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Senators Deceive Voters with EPA Challenge

Jeff Siegel | Wednesday May 13th, 2009 | 3 Comments

barasso.jpgWell, it looks like the deniers are back at it.
On Tuesday, Senate Republicans released a nine-page memo which included the opinions of a number of federal agencies regarding the regulation of greenhouse gases.
The document stated that factories, small businesses and institutions would be subject to unreasonable costs if the EPA proceeds with the regulation of greenhouse gases. This, my friends, is what the deniers do when their data is bogus, and their agendas are based more on political maneuvering than doing what’s right for the nation. They re-word, and repackage the same old argument in an effort to continue the debate.
No rational person has ever denied that the regulation of greenhouse gases would require some sort of price tag. But what most of these folks are refusing to acknowledge is that there have always been costs associated with the production of greenhouse gases. It’s just that these costs have consistently been externalized onto you, me and every living thing around us.


In 1995, the Union of Concerned Scientists released a fascinating report that reviewed a number of different studies on this very subject. Here’s an excerpt:

…Pollution costs are borne by society in the form of increased health care costs and loss of wages due to illness and premature death (I.e., morbidity and mortality costs), reduced agricultural output, loss of visibility, and damage to buildings.
Delucchi (1995) estimates the total cost in 1991 of environmental externalities to be $54 billion to $232 billion. Human mortality and morbidity due to air pollution accounts for over three-quarters of the total environmental cost and could be as high as $182 billion annually. For the Los Angeles area, Hall et al. (1992) estimates that the annual health-based cost from ozone and particulate exposure alone to be almost $10 billion.

The painful truth is that if we already took these costs into consideration (and they were not externalized, but rather included as operational costs), our entire energy infrastructure would likely look a lot different than it does today.
In 2006, the U.K.’s New Economics Foundation reviewed the cost of climate change in reference to CO2 production from oil and gas. What they found may surprise you.
Based on an estimate of $35 per ton of CO2, and calculating the cost of emissions from BP’s oil business (from production to consumption), the New Economics Foundation tallied a damage bill of $51 billion a year. Yet at that time, BP’s profit came in at only $19 billion!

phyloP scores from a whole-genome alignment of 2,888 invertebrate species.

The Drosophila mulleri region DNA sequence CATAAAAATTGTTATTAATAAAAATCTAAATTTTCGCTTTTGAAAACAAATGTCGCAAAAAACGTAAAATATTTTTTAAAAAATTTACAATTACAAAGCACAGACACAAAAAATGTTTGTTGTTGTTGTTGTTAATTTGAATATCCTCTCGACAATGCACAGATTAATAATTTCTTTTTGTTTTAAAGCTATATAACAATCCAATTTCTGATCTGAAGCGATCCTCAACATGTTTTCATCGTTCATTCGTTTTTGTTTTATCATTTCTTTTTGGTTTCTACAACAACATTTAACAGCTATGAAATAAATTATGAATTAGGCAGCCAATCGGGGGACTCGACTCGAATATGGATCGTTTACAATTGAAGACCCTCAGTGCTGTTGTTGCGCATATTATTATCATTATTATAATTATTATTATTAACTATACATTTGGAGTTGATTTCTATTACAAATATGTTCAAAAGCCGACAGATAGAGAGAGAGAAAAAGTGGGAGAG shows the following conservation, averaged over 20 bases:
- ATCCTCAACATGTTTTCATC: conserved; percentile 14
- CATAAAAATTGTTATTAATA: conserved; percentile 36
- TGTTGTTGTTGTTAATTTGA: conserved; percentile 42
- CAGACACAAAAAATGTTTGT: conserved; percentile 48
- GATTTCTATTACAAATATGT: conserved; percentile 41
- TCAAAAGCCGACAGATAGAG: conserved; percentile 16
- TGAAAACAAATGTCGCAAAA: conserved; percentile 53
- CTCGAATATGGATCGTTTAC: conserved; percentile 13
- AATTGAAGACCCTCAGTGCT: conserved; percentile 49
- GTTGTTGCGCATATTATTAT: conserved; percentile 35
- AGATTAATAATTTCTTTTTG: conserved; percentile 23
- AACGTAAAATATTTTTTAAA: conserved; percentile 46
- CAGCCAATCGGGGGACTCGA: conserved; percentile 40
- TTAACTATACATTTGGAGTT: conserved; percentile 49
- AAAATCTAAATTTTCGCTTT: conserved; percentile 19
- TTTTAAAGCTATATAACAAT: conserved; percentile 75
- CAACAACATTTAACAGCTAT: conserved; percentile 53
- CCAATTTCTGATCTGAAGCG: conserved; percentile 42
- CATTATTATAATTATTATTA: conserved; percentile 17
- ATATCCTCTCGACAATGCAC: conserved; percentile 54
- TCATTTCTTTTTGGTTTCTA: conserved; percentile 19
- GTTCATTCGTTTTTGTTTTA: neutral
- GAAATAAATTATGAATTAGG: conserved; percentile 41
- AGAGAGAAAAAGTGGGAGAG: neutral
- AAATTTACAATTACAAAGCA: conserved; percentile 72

Accounting for those externalized costs, oil isn’t nearly as cheap as we’ve always been led to believe.
The fact is, we’ve become accustomed to pricing that is inconsistent with the true value of “things.” Our homes, our energy, our cars. Our food, our clothes, our appliances. Nearly everything we buy today is done so at a discount, because the costs of climate change and pollution have never really been figured into the equation.
So when these guys come out with their “it costs too much to regulate greenhouse gases” argument – it’s all smoke and mirrors.
As a side note, I do find it rather interesting that Wyoming Senator, John Barrasso called this latest report a “smoking gun”, saying that it appears to him that the decision to regulate greenhouse gases was based more on political calculation than on scientific ones.
I don’t pretend to know everything that’s going on in the EPA these days. But I would like to believe EPA administrator, Lisa Jackson, is using the mountains of peer-reviewed data on global climate change to guide her decision-making process. Barrasso, on the other hand – well, I would imagine that much of his decision-making process is based on the $131,000 he received in oil contributions during the 110th congress. Or maybe it’s the $82,250 he received in coal contributions.
Don’t buy it folks. Every time they oppose any meaningful effort to reduce greenhouse gases, they need to be called out. Because any argument they conjure up at this point will likely prove to be like every other argument they’ve made before. Nothing more than a way to keep those big campaign contributions coming in.
Major decisions are being made in Washington, right now. And these decisions will go down in history as the decisions that saved this sinking ship…or torpedoed it. The latter is not an option!


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  • Ashwin

    Speaking of contributions, there was an article on the Guardian UK’s website last night about the billions of dollars that have been spent on oil, gas, and coal industry-sponsored PR campaigns. It’s astounding the amount of pressure that is being exerted to undermine energy and climate change policy. Hopefully our leaders can sift through all the smoke and mirrors and institute some impactful policy.

  • Anonymous

    Thanks for the link, Ashwin. Great stuff!

  • Ashwin

    Well… what do you know? Looks like Richard Levangie saw the Guardian piece as well and had some stuff today too…